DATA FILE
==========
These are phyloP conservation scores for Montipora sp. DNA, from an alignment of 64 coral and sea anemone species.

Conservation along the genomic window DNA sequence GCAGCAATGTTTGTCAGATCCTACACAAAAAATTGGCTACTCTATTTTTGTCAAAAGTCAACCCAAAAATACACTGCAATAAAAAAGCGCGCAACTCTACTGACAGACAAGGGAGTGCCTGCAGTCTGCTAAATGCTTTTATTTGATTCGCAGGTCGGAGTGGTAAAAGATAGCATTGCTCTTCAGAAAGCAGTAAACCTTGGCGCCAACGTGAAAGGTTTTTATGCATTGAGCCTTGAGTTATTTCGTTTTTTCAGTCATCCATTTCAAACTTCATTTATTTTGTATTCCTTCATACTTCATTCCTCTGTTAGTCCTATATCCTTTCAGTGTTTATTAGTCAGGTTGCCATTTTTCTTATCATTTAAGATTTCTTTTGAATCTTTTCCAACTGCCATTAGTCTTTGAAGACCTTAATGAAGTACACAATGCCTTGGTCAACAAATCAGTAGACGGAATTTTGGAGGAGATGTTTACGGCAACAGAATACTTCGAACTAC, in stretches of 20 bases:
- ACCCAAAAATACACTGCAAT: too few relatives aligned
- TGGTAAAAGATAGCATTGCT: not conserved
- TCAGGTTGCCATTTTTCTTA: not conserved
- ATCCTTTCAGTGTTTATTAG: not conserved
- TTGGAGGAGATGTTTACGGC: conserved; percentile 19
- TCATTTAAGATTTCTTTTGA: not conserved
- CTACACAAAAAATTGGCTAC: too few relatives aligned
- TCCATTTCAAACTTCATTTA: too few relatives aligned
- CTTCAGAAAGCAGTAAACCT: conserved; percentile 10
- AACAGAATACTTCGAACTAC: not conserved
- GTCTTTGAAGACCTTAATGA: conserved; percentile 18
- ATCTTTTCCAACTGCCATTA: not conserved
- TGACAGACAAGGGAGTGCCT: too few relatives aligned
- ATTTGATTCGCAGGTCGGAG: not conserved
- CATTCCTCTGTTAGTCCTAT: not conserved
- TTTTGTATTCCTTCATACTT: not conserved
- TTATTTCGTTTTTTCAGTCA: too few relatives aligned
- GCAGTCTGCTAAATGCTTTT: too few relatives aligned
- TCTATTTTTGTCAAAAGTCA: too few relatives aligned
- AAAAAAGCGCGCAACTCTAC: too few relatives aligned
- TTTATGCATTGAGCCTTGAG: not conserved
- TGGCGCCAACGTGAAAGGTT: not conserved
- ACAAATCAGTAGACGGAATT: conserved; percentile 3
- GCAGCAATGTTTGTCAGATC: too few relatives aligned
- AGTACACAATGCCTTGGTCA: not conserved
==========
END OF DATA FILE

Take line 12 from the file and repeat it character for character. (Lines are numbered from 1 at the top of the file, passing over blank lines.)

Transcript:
- AACAGAATACTTCGAACTAC: not conserved